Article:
What has become clear is that Treasury plans to purchase bad assets from banks at prices very near their original value. The risk to taxpayers under this program would be tremendous. If housing prices continue to fall, so will the value of the paper the government has purchased. Under this set of circumstances the public could be at risk for underwriting the great majority of the Treasury's purchases and never having a chance to recoup their investment.

Buying troubled bank assets at above where they would be valued in a free market now and at a price which is near to the potential price when they mature is a great handout to the banks but undermines almost any chance that the Treasury will ever get any meaningful yield from the bailout.

Taxpayers lose any chance of being made whole.

Stop The Scam

You know what to do. And that is send another fax.

This Is The Entire Fax

Dear Senator

Please stop the Treasury's $700 billion auction scam.

Bernanke lied today before Congress when he stated auctions from assets will earn "good value".

It is clear from Bernanke's testimony that the Treasury's intent is not to buy assets at fair value but any value the Fed and Treasury wants. This puts taxpayers at risk for the full amount of the $700 billion.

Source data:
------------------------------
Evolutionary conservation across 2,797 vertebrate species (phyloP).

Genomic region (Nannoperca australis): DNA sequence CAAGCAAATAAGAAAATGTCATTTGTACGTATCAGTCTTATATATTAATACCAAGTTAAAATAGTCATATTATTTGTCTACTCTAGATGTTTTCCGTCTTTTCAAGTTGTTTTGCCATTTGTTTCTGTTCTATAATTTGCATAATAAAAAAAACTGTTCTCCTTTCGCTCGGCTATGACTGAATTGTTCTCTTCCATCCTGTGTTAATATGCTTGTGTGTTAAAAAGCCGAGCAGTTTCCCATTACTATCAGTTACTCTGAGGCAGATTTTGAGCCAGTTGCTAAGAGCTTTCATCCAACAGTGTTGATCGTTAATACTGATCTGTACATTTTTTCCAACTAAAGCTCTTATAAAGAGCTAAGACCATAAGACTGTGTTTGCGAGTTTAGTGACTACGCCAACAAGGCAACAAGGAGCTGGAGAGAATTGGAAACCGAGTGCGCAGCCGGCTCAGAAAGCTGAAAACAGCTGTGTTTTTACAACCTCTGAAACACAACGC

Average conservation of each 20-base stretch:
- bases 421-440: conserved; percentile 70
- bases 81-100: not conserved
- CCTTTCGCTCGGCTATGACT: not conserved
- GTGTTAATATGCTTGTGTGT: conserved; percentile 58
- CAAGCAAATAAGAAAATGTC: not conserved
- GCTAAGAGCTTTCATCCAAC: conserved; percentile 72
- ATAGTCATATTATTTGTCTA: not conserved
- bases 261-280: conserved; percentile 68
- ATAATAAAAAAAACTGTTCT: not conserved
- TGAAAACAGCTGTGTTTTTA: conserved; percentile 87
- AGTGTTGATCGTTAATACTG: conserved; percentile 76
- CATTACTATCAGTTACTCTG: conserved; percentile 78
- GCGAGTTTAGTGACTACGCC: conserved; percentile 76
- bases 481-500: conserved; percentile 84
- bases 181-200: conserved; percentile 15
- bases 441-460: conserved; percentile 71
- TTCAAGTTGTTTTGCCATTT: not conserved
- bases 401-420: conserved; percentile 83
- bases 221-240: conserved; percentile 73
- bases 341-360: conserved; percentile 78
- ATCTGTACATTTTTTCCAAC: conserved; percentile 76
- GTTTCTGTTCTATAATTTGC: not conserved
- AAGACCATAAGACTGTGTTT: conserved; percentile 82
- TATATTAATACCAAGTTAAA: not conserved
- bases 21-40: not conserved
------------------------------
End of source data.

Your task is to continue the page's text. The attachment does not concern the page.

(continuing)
This scary provision of the bill must be eliminated:

"(c) Sale of Mortgage-Related Assets.--The Secretary may, at any time, upon terms and conditions and at prices determined by the Secretary, sell, or enter into securities loans, repurchase transactions or other financial transactions in regard to, any mortgage-related asset purchased under this Act."

The following scary provision cannot be tolerated as it would allow the Treasury to repeatedly roll over debt at the treasury's discretion ensuring that the entire $700 billion of taxpayer money would be wasted.

Depending on interpretation of the following wording, taxpayer liability may be unlimited.

"Sec. 6. Maximum Amount of Authorized Purchases.

The Secretary's authority to purchase mortgage-related assets under this Act shall be limited to $700,000,000,000 outstanding at any one time."

Your Name
A Concerned Citizen
(leave your address off, some Senators toss out of state mails)

Fax List

Sen. Richard Shelby (R) 202-224-3416 or 202-224-5137 (try both not sure which is correct)
Sen. Harry Reid (D) 202-224-7327
Sen. John Ensign (R) 202-228-2193
Sen. Jim Bunning (R) 202-228-1373
Sen. Chuck Grassley (R) 202-224-6020

Those inclined should also fax their own senators as well.

Please see Phone And Fax Numbers For All US Senators; More On What To Do for more numbers.

Please send this email to 10 others and have them do the same.

Thanks

We CAN make a difference.

 


 

Mike Shedlock

Author: Mike Shedlock

Mike Shedlock / Mish
Mish Talk

Mike Shedlock

Michael "Mish" Shedlock is a registered investment advisor representative for SitkaPacific Capital Management. Visit http://www.sitkapacific.com/ to learn more about wealth management for investors seeking strong performance with low volatility.